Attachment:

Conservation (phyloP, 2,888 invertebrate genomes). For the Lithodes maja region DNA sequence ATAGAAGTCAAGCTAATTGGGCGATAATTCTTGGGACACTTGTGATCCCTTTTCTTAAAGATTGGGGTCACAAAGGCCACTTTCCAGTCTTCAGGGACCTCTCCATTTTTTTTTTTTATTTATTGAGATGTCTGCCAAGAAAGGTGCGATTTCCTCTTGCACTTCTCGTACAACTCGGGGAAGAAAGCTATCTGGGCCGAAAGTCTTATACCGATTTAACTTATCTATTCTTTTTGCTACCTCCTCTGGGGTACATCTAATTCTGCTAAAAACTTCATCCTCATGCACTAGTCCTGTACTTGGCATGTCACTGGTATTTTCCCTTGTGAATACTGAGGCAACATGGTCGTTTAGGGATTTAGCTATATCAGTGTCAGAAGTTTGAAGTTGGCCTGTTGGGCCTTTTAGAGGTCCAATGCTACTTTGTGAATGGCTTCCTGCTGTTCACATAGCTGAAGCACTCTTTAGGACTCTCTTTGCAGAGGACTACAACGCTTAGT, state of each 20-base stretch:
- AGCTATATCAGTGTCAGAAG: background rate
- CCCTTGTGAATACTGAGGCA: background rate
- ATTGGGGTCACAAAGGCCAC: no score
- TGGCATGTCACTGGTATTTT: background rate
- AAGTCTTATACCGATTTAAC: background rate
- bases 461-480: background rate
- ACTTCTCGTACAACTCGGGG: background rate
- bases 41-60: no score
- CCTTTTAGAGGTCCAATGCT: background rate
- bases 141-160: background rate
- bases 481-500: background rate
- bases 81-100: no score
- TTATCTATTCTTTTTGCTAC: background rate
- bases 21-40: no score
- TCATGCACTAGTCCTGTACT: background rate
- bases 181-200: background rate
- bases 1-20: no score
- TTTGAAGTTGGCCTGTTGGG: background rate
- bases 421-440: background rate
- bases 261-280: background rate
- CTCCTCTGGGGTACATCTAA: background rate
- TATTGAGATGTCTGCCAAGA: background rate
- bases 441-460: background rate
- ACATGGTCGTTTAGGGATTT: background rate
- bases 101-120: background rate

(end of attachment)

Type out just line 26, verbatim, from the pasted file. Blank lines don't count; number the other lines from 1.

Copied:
- bases 101-120: background rate